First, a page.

The Trade Group reported a pre-tax loss of $10 million in an adjusted pre-tax loss of $8.7 million compared to a pre-tax loss of $17.9 million and an adjusted pre-tax loss of $6.3 million in the same period of 2019. Substantial decrease in ethanol demand resulted in a significant drop in corn basis, which drove the Trade Group's return on its storage assets, lower than in the first quarter of 2019. We also increased accounts receivable reserves by approximately $4 million, the group's food and specialty ingredients businesses performed very well more than doubling 2019 results.and it's merchandizing businesses were solidly profitable. Current quarter adjusted pre-tax income excludes $1.3 million or $0.03 per diluted share in stock compensation expenses associated with the Lansing Trade Group acquisition. We estimate that we will incur $4.2 million of such stock compensation expense during the full year 2020 and $1.5 million during 2021.

The full year earnings per share impacts of these adjustments based on current shares outstanding are [Technical Issues] and $0.04 per share respectively. Trade Group adjusted EBITDA for the quarter was $9.9 million compared to the $18.7 million, the Group recorded in the first quarter of 2019. Moving to slide nine, the Ethanol Group recorded a first quarter pre-tax loss attributable to the company of $24 million compared to pre-tax income of $3 million in the first quarter of 2019. I want to remind everyone that first quarter 2020 includes the consolidated results of all five ethanol plants, where as first quarter 2019 included equity earnings for three of those plants. After a decent start to the quarter, the onset of stay-at-home orders resulting from the COVID-19 pandemic, caused demand and margins to decline significantly. In March, we announced extended maintenance shutdowns of facilities. Fortunately, the plants ran in a highly efficient manner before we shut them down late in the month, which limited the amount of variable costs required for first quarter production. Our results included non-cash mark-to-mark adjustments mark-to-market adjustments totaling $14.7 million, of this amount roughly two-thirds relates to declines in the value of contracts on feedstocks, ethanol and co-products.

The remainder relates to a lower of cost or net realizable value inventory adjustment due to declining ethanol prices and corn basis. The Group recorded first quarter 2020 EBITDA attributable to the company of negative $14 million compared to EBITDA of $4.1 million in the first quarter of 2019. The change in reporting brought about by last October's merger of our ethanol entities makes year-over-year EBITDA comparisons difficult. Turning to slide number 10, the Plant Nutrient Group recorded a pre-tax loss of $1.2 million in the first quarter which was a significant improvement over first quarter 2019 results. Lower operating and interest expenses more than offset by a small decrease in gross profit driven by timing of product movement. As of the beginning of the year, the Group reorganized itself into three subsets. Ag Supply Chain, Specialty Liquids and Engineered Granules. This new structure integrates several related businesses to enable the Group to better align with the markets we serve. Plant Nutrient adjusted EBITDA for the quarter was $6.9 million, up from $5 million in the first quarter of 2019.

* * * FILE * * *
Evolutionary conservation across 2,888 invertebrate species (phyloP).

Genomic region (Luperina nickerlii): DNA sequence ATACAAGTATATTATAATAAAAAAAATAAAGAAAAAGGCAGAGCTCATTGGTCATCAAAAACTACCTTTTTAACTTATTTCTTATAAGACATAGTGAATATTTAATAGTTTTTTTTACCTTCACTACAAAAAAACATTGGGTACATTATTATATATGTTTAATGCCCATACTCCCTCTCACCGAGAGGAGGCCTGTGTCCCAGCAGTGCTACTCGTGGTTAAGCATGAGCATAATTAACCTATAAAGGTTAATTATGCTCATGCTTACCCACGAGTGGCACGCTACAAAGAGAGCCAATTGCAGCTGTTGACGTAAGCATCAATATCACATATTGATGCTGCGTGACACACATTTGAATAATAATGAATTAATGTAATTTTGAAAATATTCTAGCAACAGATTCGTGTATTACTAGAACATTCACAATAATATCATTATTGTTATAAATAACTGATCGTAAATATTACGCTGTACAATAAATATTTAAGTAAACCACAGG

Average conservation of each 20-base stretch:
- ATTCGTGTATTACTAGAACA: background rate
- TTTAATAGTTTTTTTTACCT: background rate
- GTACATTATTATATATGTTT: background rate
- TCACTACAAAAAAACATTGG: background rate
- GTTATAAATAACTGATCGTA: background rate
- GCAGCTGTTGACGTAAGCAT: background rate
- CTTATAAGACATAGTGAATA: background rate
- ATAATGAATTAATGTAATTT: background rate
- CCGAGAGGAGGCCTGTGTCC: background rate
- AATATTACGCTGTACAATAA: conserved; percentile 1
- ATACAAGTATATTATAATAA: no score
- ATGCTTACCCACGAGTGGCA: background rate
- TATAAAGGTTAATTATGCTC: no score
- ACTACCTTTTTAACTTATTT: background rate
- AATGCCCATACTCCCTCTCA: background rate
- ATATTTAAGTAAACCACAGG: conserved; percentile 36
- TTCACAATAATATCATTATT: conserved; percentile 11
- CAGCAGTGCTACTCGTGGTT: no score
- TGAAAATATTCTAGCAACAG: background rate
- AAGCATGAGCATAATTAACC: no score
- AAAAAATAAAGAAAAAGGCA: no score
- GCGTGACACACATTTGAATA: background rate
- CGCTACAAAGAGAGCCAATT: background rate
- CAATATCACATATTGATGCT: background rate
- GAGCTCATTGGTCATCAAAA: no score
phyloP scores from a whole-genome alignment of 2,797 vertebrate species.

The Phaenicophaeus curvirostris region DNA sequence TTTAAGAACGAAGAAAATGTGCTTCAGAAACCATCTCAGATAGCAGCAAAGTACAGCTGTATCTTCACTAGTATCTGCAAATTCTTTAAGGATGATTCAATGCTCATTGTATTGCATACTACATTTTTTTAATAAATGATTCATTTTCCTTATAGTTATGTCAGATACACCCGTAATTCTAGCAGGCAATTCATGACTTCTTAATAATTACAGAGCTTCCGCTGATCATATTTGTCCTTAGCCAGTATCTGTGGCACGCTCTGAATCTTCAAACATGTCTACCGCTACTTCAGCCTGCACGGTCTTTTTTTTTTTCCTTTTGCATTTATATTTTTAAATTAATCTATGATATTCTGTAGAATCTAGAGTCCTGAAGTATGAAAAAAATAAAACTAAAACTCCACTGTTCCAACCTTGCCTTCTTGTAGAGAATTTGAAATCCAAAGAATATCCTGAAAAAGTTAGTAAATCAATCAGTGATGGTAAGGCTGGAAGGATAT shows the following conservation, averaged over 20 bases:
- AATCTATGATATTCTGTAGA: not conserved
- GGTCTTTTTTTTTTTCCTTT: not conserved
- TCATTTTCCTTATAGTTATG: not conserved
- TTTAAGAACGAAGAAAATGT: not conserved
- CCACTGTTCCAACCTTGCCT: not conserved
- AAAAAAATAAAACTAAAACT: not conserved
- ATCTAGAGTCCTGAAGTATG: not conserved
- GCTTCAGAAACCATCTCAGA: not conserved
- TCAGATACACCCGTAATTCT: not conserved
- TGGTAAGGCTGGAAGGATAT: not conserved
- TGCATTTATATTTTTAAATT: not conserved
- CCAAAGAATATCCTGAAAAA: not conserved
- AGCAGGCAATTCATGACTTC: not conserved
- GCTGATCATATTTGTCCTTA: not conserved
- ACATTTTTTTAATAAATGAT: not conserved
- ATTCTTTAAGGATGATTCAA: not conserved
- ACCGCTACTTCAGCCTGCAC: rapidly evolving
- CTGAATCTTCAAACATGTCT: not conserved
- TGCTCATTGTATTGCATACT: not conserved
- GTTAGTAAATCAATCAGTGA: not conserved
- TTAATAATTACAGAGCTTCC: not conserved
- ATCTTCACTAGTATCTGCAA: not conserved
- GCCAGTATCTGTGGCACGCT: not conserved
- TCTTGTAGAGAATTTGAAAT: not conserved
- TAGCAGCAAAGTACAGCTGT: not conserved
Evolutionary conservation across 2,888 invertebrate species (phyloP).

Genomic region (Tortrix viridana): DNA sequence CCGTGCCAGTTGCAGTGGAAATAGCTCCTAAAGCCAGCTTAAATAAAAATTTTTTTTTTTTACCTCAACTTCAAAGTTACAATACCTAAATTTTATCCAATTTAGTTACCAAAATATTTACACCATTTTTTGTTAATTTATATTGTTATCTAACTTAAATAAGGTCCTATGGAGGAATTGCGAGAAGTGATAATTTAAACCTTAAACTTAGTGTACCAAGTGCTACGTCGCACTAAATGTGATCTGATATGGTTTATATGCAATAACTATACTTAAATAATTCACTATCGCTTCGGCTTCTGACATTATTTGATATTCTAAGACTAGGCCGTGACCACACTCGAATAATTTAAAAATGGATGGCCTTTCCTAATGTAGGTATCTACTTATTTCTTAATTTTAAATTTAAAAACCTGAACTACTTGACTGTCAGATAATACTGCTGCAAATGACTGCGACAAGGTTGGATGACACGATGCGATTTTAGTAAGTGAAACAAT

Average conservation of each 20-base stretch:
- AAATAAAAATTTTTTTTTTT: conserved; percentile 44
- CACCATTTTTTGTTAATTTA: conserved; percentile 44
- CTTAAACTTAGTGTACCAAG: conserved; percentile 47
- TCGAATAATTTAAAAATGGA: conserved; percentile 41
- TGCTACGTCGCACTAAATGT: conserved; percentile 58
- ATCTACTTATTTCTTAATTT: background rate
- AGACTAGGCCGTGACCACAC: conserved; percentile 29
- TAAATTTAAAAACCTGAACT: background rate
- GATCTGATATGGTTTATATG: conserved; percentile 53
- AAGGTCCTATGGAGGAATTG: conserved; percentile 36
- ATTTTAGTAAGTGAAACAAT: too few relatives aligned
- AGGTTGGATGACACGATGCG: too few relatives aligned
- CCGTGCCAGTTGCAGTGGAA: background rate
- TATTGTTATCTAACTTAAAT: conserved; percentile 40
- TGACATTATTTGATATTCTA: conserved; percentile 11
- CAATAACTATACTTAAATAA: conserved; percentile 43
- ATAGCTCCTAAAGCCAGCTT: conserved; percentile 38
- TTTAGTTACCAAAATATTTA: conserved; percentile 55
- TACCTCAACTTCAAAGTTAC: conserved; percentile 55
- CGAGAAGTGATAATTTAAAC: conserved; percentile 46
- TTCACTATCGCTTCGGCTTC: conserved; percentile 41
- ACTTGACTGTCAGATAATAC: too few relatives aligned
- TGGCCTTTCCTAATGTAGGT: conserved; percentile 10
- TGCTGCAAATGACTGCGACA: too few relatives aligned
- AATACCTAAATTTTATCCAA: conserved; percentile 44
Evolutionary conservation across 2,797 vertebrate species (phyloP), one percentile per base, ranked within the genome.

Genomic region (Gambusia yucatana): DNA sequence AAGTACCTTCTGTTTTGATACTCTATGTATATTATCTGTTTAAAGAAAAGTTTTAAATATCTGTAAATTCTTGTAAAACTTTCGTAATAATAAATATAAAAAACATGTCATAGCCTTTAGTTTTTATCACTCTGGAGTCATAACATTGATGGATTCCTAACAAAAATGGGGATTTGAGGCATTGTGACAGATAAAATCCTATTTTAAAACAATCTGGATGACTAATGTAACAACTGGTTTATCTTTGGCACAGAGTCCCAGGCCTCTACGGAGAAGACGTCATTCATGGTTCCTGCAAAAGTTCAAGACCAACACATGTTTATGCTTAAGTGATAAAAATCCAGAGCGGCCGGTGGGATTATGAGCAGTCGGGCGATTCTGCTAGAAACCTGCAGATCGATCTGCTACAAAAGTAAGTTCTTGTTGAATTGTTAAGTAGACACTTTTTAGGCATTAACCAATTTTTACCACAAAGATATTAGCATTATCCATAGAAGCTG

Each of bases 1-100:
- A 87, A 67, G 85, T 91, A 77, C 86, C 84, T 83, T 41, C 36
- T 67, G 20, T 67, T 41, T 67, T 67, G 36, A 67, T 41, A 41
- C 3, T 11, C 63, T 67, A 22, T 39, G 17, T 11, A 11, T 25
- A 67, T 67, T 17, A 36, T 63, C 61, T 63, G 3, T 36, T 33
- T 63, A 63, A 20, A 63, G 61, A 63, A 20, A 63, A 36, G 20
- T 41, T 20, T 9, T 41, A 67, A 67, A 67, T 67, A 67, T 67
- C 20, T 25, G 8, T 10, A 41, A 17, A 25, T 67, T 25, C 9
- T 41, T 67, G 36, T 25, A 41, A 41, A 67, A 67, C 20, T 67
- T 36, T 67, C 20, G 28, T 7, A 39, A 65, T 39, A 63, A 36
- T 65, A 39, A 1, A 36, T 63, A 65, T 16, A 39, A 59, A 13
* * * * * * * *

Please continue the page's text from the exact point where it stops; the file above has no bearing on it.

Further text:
Turning to slide 11, the Rail Group generated $1 million of pre-tax income in the first quarter compared to $4.3 million last year. Leasing results reflect lower average lease rates, fewer cars on lease and some credit challenges in the sand and ethanol markets. Utilization remained relatively flat at 89%. Total cars controlled fell to 24,400 as a result of scrapping 400 cars and average cars on lease fell slightly to 21,900 compared to the fourth quarter. Average lease rates fell 7% year-over-year. Service and other income was comparable to the first quarter 2019 amount, repair business results were marginally lower year-over-year. Finally, the Group [Technical Issues] $14.4 million in EBITDA for the quarter, which was 11% lower than last year's result. And with that, I will turn things back over to Pat.

Patrick E. Bowe -- President and Chief Executive Officer

Thanks, Brian. When we last spoke February 13, 2020, we said that the Corona virus epidemic had not yet had a direct material impact to the company. We also thought that the implementation timeline for the Phase one trade agreement with China would be a positive business driver for our trade in Ethanol Groups in 2020. While we continue to learn more each day about the potential economic implications of these unusual times, much more remains unknown the known. We will continue to control what is in our power to control. The part of the Central U.S. ag food supply chain, which is operated throughout the crisis, we remain focused on [Technical Issues] safety of employees and provide an exceptional [Technical Issues] to our customers with strong start to the spring planting season, which should continue to be a positive for our Plant Nutrient Group, a large corn crop should be beneficial for the Trade Group beginning with the 2020 fall harvest and well into 2021.